The 9% drop in the US stock market over the past two months is hard to miss. Although I don’t know if the market will continue to decline from here, it is important to be ready for a further decline. Here are three considerations for your portfolio:
First, own broadly diversified mutual funds instead of individual stocks that have the potential to go bust or lag the rest of the market for years. Some companies may not survive the downturn, but they will only represent a small fraction of your overall portfolio if you use mutual funds holding hundreds of individual stocks. Admittedly, holding these types of funds isn’t as exciting as bragging about your latest stock pick, but it’s also more likely to lead to long-term financial success.
Second, keep enough money outside of stocks to avoid having to sell stocks at a loss. We generally recommend 6-8 years in cash and bonds, preferably in high-quality, short-term bonds. One of the trade-offs of owning these types of bonds is that the interest income will be lower, which I believe is a worthy alternative to riskier bonds yielding more interest which could see their value drop. simultaneously with the actions. While no one likes to see the value of their investments decline, patience will eventually reward investors when stocks eventually rally.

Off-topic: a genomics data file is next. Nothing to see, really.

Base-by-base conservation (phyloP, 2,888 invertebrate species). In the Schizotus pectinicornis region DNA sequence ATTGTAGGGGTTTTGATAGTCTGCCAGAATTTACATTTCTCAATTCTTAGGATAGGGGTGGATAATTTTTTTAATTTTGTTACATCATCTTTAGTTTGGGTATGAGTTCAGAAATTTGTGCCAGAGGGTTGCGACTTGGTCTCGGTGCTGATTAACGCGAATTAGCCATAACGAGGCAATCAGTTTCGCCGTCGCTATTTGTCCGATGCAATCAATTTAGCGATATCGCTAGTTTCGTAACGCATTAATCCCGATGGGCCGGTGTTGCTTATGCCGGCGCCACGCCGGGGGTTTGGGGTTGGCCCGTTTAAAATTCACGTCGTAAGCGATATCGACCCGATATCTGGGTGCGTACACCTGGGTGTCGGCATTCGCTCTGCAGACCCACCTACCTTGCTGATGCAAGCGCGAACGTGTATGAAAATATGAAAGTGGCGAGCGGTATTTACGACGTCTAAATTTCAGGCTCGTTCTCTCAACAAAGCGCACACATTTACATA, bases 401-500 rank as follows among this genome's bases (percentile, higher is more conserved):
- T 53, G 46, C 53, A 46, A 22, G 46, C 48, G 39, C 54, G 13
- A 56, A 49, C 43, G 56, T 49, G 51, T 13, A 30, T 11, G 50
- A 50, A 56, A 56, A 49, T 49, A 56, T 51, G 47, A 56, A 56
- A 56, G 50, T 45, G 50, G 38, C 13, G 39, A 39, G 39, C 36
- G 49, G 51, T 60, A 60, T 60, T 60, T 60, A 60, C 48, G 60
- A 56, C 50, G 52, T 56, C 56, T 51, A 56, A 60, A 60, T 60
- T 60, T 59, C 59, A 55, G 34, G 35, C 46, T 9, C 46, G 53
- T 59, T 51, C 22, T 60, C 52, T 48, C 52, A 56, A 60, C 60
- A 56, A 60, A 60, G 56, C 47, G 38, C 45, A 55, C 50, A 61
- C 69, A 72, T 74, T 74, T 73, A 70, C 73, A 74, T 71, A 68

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Third, maintain a realistic perspective. According to Vanguard.com, the worst year for the stock market was 1931, when the market fell more than 43%. Coincidentally, the best year was just two years later, in 1933, when it rose more than 54%. Selling after the decline would have prevented you from participating in the eventual rally. Recognizing that your stock holdings should be held for years (decades?) rather than months alleviates some of the difficulties along the way.
If you find it hard to bear the thought of seeing your portfolio drop 30-40% (or sold before after a big drop), it’s even more important to make adjustments now so you don’t find yourself in a situation again. worse.
Your guess is as good as mine when it comes to financial market developments (including the long-term impact of the war in Ukraine), but that doesn’t mean you’re powerless to control your financial future. Being patient, diverse, and not holding too many stocks might sound like basic advice, but I’m regularly surprised at how often people don’t buy into these simple concepts, leading to stress and financial loss. unnecessary. A quick review of your investment portfolio will help you determine if any of these considerations are worth implementing to increase your financial peace of mind.
Justus Morgan is a fee-based financial planner with Financial Service Group Inc., an investment advisory firm registered at 4812 Northwestern Ave., online at www.ToYourWealth.com